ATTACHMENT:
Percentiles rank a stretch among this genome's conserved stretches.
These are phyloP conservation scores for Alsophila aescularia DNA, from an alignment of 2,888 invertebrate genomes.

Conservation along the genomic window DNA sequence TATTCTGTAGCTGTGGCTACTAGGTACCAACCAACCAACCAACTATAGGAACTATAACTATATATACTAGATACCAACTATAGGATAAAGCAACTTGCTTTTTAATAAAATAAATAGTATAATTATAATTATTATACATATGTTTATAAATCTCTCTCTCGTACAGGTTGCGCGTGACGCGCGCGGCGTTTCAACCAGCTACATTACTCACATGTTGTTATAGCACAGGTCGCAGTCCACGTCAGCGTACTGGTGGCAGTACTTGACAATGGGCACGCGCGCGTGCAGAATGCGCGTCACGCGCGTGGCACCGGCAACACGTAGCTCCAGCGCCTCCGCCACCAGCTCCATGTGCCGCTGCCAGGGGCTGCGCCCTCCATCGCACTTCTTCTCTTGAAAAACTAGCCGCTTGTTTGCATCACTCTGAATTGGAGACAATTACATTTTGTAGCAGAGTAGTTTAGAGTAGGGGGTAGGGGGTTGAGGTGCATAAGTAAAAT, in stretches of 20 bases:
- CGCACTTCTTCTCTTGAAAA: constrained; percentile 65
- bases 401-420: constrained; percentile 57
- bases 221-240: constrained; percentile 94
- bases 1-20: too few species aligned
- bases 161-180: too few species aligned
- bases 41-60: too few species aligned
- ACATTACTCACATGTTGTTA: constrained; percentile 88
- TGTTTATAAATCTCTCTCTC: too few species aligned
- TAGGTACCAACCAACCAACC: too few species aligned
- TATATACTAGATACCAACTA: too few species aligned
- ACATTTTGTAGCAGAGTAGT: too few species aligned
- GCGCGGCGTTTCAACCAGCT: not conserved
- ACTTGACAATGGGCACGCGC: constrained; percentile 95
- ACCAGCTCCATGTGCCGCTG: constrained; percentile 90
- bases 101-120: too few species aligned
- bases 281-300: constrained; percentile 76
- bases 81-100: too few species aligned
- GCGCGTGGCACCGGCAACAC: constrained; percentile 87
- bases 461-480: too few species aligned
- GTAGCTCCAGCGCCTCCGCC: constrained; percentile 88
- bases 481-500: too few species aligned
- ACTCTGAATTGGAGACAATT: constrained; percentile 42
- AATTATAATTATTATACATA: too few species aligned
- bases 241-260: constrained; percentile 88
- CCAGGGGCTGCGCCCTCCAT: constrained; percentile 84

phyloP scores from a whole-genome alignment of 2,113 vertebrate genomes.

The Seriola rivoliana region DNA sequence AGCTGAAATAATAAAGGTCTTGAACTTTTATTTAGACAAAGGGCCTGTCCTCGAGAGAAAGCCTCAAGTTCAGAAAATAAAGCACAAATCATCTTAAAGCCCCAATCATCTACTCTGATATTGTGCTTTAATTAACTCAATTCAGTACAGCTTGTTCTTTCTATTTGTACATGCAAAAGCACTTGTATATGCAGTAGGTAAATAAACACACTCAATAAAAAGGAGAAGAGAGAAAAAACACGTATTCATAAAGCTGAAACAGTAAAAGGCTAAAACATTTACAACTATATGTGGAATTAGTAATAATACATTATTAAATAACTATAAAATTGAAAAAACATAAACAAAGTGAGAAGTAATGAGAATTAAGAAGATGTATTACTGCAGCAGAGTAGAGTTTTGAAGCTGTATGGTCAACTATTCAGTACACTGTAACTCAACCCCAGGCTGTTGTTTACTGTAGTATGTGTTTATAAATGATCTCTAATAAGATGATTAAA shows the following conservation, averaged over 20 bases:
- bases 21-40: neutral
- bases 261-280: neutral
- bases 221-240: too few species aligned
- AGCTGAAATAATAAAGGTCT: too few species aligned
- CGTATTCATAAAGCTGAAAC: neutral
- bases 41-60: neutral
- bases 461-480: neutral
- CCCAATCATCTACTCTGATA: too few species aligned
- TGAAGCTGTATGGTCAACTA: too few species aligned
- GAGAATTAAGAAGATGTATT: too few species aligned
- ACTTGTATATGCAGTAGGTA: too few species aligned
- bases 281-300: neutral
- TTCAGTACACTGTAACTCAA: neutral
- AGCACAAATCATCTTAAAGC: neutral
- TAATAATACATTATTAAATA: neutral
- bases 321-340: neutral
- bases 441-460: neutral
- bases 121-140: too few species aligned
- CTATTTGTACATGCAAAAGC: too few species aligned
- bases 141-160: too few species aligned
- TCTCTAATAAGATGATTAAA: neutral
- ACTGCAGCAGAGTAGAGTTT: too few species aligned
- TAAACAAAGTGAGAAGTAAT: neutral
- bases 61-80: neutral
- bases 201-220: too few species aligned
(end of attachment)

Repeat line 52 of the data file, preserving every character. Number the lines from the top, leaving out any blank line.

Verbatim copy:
- ACTGCAGCAGAGTAGAGTTT: too few species aligned